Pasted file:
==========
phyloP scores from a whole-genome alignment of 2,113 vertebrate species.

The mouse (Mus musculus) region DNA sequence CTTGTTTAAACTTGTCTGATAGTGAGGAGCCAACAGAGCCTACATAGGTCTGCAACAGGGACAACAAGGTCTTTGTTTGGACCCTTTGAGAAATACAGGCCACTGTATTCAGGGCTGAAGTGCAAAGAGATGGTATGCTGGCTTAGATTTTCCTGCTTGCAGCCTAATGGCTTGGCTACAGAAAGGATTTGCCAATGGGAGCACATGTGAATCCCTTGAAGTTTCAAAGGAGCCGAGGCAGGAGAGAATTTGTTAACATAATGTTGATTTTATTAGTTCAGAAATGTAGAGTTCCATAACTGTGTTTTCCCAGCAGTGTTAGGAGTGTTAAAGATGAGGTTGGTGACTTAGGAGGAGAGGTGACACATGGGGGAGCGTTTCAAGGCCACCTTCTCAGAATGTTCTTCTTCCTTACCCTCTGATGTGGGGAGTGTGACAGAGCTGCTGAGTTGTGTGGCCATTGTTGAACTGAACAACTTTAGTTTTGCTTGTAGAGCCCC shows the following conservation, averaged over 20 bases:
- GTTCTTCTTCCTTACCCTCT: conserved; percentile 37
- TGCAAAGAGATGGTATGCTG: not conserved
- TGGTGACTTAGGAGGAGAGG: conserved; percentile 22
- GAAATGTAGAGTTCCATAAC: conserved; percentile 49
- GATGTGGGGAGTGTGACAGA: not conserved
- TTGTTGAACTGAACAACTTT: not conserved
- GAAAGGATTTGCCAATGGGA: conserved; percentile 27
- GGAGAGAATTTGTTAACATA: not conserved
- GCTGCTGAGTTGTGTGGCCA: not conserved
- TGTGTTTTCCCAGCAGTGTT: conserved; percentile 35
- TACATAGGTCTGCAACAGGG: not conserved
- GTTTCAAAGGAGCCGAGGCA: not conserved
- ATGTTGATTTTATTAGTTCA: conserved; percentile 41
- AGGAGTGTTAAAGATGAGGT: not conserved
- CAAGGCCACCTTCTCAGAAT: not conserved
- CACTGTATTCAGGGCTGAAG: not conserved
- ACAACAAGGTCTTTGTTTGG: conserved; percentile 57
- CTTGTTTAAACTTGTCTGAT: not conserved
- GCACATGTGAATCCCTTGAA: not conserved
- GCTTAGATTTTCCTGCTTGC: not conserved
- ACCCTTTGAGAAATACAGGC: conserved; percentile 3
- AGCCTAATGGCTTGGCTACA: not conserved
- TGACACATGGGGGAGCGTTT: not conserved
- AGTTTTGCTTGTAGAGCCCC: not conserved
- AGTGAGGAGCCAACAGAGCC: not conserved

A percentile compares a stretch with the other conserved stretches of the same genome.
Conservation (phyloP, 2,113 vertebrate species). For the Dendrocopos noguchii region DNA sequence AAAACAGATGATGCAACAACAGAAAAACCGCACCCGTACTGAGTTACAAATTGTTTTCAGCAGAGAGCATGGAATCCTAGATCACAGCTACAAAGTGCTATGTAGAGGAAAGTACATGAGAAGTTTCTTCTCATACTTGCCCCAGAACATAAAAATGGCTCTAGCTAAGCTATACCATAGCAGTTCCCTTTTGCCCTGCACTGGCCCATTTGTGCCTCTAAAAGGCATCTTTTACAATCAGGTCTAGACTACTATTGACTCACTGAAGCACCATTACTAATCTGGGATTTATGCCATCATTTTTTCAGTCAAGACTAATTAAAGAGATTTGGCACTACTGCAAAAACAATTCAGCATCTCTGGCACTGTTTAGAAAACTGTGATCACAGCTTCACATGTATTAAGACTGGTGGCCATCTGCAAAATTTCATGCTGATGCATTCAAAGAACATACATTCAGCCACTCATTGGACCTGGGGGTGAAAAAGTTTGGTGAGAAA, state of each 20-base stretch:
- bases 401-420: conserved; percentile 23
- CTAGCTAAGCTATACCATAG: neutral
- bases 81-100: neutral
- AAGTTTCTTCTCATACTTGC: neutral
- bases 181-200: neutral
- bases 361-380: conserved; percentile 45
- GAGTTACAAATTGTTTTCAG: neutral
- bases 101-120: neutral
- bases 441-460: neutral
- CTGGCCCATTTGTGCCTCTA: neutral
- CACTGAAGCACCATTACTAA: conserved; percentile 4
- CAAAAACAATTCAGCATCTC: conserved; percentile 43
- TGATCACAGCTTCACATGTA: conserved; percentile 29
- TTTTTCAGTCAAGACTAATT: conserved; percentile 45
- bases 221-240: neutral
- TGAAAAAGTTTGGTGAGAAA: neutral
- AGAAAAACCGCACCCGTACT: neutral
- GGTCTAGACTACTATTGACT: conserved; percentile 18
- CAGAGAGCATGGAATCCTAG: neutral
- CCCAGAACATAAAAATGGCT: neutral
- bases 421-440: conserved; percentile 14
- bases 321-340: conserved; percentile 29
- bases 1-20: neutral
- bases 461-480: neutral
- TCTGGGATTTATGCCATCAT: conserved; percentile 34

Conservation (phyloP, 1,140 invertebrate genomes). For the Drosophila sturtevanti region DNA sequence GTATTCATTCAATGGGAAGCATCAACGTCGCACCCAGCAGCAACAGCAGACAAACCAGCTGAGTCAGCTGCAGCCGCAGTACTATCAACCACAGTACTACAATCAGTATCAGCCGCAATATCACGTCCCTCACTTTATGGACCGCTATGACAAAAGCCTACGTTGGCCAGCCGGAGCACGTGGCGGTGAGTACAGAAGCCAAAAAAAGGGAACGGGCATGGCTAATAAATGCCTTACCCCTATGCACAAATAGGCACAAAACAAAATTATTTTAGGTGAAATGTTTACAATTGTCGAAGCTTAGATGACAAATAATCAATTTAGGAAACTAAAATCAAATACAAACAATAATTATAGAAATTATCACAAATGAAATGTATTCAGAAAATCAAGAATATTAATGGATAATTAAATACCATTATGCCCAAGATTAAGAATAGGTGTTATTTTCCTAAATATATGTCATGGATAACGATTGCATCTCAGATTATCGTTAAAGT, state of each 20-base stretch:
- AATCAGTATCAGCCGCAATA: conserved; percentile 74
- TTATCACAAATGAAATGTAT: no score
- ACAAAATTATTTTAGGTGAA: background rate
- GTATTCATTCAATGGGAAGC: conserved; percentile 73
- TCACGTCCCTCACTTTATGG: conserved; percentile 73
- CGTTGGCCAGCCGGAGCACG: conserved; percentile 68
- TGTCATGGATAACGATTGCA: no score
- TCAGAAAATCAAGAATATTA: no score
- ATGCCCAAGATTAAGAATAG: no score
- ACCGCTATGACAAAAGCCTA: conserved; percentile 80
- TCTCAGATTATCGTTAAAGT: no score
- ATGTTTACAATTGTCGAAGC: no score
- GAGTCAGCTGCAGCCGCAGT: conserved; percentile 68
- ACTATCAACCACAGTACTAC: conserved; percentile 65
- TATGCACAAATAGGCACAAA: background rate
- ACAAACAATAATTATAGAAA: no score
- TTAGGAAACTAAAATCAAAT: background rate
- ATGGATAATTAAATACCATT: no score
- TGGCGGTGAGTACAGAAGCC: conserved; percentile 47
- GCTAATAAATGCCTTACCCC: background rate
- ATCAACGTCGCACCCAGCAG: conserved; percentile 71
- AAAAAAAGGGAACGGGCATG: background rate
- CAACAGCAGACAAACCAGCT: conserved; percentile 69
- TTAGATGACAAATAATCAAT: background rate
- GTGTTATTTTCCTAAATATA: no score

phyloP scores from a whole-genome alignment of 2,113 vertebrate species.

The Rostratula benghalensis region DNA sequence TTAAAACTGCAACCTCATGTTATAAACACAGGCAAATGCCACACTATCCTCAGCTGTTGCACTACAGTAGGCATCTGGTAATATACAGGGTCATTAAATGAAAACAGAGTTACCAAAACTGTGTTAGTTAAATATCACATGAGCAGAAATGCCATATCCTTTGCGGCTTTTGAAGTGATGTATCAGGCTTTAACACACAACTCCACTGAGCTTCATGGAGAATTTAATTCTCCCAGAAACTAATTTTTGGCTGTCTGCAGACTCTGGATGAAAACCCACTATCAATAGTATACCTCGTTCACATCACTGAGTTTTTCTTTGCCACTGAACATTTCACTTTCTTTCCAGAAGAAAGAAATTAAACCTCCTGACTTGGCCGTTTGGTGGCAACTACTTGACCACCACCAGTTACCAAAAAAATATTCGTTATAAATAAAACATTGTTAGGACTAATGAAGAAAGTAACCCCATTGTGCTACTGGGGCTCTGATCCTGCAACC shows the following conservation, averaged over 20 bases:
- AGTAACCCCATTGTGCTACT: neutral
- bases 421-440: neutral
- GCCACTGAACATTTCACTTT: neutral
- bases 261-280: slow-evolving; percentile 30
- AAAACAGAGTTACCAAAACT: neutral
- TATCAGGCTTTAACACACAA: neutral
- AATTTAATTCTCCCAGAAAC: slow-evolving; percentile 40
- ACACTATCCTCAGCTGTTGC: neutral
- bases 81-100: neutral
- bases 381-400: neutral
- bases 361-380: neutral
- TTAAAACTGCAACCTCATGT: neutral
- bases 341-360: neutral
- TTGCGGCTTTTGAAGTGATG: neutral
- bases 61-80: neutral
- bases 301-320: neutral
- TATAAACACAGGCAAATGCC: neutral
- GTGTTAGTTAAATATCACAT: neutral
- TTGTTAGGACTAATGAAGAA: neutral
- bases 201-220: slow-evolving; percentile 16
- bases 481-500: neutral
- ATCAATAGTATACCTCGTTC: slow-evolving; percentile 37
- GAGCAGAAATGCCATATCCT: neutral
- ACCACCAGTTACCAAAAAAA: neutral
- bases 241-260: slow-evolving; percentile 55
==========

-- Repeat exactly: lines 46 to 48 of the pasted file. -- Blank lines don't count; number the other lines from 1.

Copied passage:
- AGAAAAACCGCACCCGTACT: neutral
- GGTCTAGACTACTATTGACT: conserved; percentile 18
- CAGAGAGCATGGAATCCTAG: neutral